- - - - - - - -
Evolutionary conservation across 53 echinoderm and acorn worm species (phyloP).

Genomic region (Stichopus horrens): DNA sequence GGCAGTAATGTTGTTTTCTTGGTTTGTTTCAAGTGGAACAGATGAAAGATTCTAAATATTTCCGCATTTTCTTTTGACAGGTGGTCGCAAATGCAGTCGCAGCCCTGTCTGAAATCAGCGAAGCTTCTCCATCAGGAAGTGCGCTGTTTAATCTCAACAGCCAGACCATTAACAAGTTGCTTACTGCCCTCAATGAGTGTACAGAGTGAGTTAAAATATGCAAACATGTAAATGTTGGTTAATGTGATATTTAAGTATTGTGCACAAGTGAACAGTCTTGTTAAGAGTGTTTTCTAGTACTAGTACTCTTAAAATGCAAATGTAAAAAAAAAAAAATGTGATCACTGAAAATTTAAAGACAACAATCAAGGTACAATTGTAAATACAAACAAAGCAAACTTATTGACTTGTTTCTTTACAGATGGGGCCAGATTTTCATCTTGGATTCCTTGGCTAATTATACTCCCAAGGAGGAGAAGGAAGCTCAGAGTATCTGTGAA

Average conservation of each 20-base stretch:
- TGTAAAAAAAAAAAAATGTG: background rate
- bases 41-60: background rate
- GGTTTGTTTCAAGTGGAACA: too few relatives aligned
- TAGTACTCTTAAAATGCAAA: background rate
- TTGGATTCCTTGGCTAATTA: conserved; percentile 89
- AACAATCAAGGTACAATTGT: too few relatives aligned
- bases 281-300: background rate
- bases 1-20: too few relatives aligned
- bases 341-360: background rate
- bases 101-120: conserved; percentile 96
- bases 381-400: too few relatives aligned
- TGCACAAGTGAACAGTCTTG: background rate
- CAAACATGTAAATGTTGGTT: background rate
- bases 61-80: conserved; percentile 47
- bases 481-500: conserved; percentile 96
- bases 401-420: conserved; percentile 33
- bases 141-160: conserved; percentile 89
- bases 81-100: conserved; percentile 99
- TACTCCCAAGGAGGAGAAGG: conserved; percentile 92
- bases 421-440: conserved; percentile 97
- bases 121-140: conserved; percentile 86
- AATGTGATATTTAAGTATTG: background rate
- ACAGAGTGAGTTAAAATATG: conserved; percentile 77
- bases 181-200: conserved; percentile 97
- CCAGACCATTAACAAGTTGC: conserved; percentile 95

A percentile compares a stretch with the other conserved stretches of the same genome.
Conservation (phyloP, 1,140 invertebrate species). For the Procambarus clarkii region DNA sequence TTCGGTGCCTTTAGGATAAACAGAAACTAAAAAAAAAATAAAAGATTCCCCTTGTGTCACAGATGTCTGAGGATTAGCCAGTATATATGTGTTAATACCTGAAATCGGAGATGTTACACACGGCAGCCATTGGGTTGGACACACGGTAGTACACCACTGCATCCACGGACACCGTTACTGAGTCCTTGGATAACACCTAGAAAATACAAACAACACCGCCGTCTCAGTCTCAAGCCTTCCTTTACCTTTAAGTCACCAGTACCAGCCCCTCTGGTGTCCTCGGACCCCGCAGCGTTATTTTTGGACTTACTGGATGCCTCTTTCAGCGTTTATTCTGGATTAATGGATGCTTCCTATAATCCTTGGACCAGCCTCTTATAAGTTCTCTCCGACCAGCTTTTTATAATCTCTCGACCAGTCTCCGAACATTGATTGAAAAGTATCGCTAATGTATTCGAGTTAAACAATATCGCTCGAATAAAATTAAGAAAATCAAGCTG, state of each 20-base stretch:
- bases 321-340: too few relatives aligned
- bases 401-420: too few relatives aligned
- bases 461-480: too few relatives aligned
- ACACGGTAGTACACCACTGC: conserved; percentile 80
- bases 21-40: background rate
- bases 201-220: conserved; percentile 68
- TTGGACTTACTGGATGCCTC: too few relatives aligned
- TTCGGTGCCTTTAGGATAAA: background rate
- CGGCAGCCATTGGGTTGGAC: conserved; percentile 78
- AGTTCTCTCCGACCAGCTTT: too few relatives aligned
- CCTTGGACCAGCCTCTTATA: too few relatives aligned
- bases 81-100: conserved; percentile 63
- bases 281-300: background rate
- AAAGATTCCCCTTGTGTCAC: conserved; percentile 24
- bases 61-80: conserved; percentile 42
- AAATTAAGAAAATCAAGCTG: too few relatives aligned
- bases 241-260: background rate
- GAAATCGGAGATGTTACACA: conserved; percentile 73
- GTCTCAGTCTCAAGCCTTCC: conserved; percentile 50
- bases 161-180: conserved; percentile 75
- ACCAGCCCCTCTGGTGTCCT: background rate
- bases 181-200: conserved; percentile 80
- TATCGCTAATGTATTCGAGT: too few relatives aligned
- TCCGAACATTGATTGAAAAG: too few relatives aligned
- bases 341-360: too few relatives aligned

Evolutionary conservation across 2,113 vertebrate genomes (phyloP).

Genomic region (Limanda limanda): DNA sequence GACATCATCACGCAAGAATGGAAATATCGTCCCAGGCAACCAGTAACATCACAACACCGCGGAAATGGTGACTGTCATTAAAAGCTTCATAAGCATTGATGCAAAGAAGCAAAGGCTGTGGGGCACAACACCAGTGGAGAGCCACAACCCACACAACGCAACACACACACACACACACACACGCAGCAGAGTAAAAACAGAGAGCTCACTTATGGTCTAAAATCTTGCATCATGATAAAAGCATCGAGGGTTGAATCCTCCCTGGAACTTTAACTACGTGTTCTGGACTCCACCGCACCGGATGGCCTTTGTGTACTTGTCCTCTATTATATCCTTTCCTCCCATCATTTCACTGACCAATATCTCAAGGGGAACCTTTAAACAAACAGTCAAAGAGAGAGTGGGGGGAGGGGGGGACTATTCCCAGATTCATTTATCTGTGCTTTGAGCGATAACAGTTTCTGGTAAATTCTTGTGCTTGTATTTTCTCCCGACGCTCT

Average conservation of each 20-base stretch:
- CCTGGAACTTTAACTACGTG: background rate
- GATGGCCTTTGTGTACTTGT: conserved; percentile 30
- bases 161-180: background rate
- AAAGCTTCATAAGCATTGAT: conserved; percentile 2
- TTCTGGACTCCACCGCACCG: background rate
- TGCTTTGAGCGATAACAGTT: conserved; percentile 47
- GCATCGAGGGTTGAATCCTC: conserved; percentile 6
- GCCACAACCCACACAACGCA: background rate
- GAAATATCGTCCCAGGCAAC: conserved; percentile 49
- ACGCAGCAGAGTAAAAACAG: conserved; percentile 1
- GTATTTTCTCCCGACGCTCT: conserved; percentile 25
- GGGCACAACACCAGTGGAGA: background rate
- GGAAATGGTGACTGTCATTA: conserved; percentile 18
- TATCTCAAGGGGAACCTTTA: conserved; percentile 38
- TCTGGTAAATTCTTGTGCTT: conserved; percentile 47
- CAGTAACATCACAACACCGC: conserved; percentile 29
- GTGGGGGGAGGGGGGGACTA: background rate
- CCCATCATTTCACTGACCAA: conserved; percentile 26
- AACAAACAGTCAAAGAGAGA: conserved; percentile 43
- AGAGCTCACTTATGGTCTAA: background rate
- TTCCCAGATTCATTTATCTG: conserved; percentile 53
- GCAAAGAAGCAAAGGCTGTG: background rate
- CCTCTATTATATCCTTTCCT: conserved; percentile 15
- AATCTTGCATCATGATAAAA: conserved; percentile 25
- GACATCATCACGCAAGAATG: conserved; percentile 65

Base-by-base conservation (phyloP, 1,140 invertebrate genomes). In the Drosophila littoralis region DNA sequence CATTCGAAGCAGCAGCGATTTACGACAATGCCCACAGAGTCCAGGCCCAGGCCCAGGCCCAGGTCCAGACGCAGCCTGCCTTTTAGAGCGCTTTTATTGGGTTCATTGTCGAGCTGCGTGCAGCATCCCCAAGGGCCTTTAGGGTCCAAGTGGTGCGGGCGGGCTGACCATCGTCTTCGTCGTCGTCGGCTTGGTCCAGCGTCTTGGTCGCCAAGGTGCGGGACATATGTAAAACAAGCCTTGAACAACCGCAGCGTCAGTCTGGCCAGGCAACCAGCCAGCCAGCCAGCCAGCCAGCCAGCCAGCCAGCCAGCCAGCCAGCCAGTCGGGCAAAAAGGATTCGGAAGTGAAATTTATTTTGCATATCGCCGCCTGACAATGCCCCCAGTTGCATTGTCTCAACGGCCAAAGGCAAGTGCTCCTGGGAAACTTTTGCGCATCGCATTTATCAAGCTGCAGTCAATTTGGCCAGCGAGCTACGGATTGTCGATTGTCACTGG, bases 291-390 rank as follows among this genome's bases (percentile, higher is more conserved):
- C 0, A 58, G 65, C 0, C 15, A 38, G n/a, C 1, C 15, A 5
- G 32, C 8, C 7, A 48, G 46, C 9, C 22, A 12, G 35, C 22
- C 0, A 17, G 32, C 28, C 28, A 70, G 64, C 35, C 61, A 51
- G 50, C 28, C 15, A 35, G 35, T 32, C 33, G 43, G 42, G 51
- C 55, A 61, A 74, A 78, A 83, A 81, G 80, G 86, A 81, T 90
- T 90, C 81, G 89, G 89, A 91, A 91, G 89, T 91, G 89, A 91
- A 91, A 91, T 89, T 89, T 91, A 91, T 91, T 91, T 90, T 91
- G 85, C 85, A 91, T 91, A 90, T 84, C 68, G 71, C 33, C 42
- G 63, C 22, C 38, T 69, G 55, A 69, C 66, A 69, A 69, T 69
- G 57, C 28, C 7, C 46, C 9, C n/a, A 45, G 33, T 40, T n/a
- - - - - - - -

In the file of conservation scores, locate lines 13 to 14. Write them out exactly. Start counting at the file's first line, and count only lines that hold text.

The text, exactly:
- bases 101-120: conserved; percentile 96
- bases 381-400: too few relatives aligned